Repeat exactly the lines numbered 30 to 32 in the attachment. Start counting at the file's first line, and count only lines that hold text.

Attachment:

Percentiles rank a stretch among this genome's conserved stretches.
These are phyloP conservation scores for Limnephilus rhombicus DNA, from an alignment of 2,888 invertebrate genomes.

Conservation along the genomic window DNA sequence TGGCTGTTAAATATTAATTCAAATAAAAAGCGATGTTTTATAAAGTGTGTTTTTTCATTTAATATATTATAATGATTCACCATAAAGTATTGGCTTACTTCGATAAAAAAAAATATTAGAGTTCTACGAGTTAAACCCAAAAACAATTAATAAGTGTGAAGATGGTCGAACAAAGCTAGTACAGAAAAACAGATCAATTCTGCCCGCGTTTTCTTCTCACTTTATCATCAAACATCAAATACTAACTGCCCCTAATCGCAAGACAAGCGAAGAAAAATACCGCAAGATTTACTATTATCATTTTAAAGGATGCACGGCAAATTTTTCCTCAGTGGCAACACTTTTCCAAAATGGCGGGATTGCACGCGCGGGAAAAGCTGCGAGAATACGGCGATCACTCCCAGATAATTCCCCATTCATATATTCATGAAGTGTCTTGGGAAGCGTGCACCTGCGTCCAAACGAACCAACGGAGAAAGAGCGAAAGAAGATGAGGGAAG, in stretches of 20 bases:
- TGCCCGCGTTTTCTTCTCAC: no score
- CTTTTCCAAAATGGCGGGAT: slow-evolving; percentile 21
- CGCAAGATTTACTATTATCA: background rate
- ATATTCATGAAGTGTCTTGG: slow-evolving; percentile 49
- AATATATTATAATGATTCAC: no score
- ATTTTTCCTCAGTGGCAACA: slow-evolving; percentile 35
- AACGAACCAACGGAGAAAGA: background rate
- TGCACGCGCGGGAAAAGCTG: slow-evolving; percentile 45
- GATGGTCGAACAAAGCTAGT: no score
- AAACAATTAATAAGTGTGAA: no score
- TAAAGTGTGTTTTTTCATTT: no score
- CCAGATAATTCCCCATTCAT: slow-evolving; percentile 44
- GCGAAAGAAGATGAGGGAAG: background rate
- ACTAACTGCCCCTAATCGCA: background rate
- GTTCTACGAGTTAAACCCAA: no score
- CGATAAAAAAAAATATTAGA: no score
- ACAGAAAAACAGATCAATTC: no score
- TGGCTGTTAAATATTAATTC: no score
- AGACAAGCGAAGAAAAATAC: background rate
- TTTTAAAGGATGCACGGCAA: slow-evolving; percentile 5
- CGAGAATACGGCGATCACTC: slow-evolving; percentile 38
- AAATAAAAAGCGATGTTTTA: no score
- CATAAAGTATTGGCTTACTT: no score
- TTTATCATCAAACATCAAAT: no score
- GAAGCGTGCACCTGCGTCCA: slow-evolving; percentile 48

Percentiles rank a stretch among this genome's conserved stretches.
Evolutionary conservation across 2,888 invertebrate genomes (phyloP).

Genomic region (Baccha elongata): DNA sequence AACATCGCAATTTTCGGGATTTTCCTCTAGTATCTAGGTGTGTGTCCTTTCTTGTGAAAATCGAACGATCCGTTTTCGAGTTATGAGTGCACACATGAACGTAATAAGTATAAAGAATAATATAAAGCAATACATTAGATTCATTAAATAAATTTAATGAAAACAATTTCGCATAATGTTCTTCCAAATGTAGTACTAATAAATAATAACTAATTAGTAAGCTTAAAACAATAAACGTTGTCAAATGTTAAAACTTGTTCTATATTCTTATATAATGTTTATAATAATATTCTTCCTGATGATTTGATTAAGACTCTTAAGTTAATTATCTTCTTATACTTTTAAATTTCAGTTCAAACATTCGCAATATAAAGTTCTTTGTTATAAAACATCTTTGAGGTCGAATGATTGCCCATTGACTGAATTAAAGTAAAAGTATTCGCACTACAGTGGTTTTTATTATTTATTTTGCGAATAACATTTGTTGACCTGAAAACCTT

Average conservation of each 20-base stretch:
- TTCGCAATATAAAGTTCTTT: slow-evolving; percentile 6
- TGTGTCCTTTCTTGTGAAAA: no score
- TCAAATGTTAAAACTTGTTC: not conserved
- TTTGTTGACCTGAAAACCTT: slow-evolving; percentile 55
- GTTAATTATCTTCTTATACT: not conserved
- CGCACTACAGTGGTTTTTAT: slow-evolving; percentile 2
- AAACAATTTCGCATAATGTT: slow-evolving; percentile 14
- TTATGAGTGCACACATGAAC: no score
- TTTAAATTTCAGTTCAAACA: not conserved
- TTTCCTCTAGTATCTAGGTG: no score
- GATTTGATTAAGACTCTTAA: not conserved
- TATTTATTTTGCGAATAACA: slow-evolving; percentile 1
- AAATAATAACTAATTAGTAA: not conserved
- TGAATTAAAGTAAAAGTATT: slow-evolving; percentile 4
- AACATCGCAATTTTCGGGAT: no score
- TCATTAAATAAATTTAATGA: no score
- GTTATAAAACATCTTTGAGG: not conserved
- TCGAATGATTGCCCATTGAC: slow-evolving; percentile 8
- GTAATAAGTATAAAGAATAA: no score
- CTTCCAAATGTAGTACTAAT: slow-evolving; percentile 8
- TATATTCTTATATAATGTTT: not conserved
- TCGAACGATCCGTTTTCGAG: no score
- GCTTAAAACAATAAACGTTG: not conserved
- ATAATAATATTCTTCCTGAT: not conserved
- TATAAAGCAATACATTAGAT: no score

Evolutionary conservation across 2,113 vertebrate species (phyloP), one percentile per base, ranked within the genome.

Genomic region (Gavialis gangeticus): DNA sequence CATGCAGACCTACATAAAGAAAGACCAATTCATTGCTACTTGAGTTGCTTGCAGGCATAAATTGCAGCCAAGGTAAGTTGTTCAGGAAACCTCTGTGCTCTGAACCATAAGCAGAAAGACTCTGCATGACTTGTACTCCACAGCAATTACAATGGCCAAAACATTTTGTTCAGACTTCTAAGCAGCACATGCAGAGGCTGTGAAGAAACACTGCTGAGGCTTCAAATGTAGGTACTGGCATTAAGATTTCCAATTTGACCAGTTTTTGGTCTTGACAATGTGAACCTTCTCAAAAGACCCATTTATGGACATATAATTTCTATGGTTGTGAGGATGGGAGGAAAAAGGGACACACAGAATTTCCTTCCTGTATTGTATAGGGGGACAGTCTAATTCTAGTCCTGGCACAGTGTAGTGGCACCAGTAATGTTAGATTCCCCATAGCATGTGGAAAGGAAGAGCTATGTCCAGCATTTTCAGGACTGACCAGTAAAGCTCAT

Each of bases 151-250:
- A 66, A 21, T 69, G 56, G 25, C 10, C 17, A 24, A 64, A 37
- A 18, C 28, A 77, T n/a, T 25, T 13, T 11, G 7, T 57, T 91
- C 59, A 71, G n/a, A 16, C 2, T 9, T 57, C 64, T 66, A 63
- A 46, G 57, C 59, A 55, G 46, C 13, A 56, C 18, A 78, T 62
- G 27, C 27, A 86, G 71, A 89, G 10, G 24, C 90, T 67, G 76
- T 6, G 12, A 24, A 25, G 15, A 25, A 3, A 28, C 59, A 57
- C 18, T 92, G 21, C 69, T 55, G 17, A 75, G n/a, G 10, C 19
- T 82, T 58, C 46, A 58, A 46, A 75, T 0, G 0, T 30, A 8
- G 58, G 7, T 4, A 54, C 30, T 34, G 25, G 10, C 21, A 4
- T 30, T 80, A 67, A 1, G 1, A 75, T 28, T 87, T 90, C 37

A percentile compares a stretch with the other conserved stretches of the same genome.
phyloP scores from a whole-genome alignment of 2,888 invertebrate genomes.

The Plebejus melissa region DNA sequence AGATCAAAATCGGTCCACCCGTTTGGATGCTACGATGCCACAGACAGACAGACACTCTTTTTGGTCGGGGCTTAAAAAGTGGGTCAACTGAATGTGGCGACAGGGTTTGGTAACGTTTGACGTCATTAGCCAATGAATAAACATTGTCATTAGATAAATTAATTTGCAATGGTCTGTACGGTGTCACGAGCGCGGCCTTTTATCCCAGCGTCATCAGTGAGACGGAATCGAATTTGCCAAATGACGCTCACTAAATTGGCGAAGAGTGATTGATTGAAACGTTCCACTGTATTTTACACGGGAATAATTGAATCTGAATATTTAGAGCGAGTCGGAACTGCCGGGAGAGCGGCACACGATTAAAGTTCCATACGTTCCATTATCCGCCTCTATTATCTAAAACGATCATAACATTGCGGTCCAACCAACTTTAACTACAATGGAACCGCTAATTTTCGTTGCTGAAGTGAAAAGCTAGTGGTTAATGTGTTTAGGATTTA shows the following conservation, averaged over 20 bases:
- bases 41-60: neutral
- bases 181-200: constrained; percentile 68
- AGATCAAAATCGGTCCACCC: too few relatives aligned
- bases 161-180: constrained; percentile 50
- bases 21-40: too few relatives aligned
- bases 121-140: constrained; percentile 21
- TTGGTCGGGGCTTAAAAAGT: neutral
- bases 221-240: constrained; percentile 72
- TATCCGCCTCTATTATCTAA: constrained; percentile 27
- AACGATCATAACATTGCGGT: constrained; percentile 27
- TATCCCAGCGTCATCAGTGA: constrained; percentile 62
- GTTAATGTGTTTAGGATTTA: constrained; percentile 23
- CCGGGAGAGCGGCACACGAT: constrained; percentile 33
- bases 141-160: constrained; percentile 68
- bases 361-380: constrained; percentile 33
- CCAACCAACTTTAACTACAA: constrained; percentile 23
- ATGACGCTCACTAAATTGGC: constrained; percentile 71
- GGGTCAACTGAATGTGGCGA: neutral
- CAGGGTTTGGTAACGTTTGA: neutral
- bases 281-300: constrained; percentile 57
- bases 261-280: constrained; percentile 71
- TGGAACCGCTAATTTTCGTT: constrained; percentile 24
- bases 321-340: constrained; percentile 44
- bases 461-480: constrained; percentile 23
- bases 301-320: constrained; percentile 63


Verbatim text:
Evolutionary conservation across 2,888 invertebrate genomes (phyloP).

Genomic region (Baccha elongata): DNA sequence AACATCGCAATTTTCGGGATTTTCCTCTAGTATCTAGGTGTGTGTCCTTTCTTGTGAAAATCGAACGATCCGTTTTCGAGTTATGAGTGCACACATGAACGTAATAAGTATAAAGAATAATATAAAGCAATACATTAGATTCATTAAATAAATTTAATGAAAACAATTTCGCATAATGTTCTTCCAAATGTAGTACTAATAAATAATAACTAATTAGTAAGCTTAAAACAATAAACGTTGTCAAATGTTAAAACTTGTTCTATATTCTTATATAATGTTTATAATAATATTCTTCCTGATGATTTGATTAAGACTCTTAAGTTAATTATCTTCTTATACTTTTAAATTTCAGTTCAAACATTCGCAATATAAAGTTCTTTGTTATAAAACATCTTTGAGGTCGAATGATTGCCCATTGACTGAATTAAAGTAAAAGTATTCGCACTACAGTGGTTTTTATTATTTATTTTGCGAATAACATTTGTTGACCTGAAAACCTT

Average conservation of each 20-base stretch: